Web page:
Home > Vintage Car Restoration > Rust and Vintage Cars

Rust and Vintage Cars

By: Lucy Debenham BA (hons) - Updated: 20 Dec 2012 | comments*Discuss
Rust And Vintage Cars

Wear and tear exposure to damp or wet conditions, and wind and rain are all major factors in the appearance of rust on your vintage car. For example a small stone chip, if left untreated, can give way to a whole host of rust-related problems.

Prevention is the Cure

Assuming you haven’t purchased a complete rust bucket to begin with, the best way of dealing with rust in a vintage car is to try and prevent it from actually occurring. Rust is pretty easy to spot if it occurs in large areas, but you should always retain a keen eye and carry out thorough regular checks to try and spot any areas that might be susceptible. These may include the chassis, anywhere on the underside of the car, the bulkhead, along window, door and bonnet seals, floor and door panels, as well as around the mudguards and headlights. Basically a thorough regular inspection of every nook and cranny of the car is the order of the day!

On the positive side, the likelihood is that your vintage car was manufactured with a relatively thick gauge of steel. Therefore any occurrence of rust might not have caused as much damage to the integrity of the structure and panels. However, on the negative side, vintage cars have had more time to accumulate a string of deep-rooted problems. You should always make a point of checking around the hard-to-get-to car components and in and around the engine block and exhaust pipes. Old and weak bodywork panels are also prone to rust, especially around weak joins.

Dirt and mud will contain significant levels of salts, which have corrosive properties. So it stands to reason that where the dirt is left over long periods of time, it will begin to eat into the bodywork, particularly the exposed metal around chips and scratches in the paintwork. Chrome fittings and the bare metal chassis are also at risk. For this reason you should make a habit of regularly cleaning your car after you’ve taken it out for a spin, and making sure that you use protective waxes, grease and polishes once the car has dried. Wax Oil in particular is great for preventing rust, as it thwarts the contact of moisture and salts with the metal. However, ensure that you provide a thorough coating of Wax Oil; otherwise any missed patches are at risk of extensive corrosion.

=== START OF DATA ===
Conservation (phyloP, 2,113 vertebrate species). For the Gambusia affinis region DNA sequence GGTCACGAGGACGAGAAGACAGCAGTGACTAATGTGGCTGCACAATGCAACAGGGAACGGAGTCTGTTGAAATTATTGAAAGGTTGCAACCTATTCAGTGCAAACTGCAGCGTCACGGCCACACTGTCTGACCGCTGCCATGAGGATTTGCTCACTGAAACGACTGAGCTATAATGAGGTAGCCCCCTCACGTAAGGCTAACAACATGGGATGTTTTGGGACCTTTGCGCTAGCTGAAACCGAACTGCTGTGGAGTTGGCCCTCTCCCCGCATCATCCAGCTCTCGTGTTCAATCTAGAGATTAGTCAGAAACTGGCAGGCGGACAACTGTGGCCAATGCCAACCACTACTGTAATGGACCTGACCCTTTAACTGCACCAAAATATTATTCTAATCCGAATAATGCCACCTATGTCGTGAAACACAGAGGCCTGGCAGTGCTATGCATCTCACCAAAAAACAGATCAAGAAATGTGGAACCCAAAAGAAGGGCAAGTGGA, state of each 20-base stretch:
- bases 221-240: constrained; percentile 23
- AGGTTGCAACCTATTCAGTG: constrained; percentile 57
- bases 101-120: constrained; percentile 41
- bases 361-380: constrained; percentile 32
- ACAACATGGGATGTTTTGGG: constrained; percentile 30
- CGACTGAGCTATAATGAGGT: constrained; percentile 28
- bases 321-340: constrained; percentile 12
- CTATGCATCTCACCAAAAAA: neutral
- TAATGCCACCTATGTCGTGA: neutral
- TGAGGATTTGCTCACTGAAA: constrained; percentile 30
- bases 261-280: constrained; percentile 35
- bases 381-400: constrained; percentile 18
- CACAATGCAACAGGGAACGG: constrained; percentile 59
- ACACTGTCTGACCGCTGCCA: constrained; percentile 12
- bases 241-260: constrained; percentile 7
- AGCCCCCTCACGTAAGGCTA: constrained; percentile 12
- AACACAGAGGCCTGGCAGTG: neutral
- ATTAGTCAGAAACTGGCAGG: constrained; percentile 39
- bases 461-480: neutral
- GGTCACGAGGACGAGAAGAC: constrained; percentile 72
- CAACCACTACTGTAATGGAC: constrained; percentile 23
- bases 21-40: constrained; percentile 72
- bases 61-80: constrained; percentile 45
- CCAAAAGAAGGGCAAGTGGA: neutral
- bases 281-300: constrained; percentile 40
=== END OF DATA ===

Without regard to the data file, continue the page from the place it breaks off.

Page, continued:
Think about your car’s storage area too – the ideal situation is a dry, leak-proof, aerated and heated garage or workshop. If all of the above is not possible and the car can only be housed outside, try to at least keep the vehicle in a space that is well ventilated and has some protection from the weather. However, you should note that just partially covering the car whilst it is damp and hindering any air circulation is just providing a perfect breeding ground for rust.

Dealing with Rust

Don’t limit yourself to just working on repairing bare rust patches. Scratches and stone chips should be promptly filled and painted over to prevent any moisture reaching the bare metal. Any bubbling or blown paint should be removed to reveal the extent of the rusting underneath. All rust should be removed until you reach the ‘shiny’ metal before carrying out your repairs.Removing rust is best done with a stiff wire brush. Remember to be mindful of any asbestos particles that may be lurking in areas that accumulate dust. It might be wise to gently and lightly damp down any areas you are intending to scrub, before allowing to completely dry out afterwards.

A rotary wire brush on an electric drill or a file could be used to remove the rust, but again you must be careful as any over-enthusiasm when armed with such tools may actually damage the car! Deep corrosions in the chassis can be cut out and replaced, before being painted. If you find that your car chassis has extensive rust problems, shot blasting is an option, but bear in mind that it can weaken the construction.

Rust converters another option for tackling minor problems. The chemical is brushed directly onto the rust and then converts it into a harmless compound. Whilst it’s great for areas that are particularly fiddly or inaccessible, it only works on the surface. For this reason it’s not really suitable for deeply rusted areas.

You might also like...
Share Your Story, Join the Discussion or Seek Advice..
I have a 1957 Cadillac Coupe de Ville 62 Series 2dr Hardtop 365ci/auto, power windows, power seat, power steering, power brakes, 4 cig lighters/ashtrays, 59k, Orion Blue/Blue interior, Rochester 4-jet carb, anything else you want to know just get back to me.Bought in 1995, won 3rd Place 1955-1960 Stock Class 2009.
SLED06 - 20-Dec-12 @ 4:31 AM
Share Your Story, Join the Discussion or Seek Advice...
(never shown)
(never shown)
(never shown)
(never shown)
Enter word: